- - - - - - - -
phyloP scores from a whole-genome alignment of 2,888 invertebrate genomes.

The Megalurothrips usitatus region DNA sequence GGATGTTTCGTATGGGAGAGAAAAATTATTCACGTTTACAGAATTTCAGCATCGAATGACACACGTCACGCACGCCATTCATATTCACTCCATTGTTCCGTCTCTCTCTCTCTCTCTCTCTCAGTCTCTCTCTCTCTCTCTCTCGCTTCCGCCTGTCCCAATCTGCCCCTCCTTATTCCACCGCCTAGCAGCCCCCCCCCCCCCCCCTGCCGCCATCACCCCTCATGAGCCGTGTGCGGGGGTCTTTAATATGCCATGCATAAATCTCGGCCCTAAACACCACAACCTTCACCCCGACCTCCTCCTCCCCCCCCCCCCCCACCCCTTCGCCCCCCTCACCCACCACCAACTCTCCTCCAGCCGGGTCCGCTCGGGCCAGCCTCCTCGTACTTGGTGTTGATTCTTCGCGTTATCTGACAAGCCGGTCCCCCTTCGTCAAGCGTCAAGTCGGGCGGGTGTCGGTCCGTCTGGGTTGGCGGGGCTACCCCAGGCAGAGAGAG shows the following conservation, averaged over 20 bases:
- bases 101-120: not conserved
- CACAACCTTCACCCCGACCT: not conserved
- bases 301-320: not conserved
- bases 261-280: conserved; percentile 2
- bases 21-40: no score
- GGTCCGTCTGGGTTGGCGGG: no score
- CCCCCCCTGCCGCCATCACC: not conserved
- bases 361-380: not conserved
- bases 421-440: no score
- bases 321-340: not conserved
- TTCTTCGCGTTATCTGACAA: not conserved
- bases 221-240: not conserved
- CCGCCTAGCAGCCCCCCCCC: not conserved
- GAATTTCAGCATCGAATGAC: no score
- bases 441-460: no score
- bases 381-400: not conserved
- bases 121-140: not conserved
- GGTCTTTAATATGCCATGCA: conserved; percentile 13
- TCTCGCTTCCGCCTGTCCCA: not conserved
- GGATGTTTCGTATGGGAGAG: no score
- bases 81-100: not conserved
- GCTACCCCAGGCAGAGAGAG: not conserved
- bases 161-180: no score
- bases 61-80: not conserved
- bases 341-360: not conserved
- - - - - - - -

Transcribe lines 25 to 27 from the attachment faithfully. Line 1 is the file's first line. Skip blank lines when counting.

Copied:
- bases 161-180: no score
- bases 61-80: not conserved
- bases 341-360: not conserved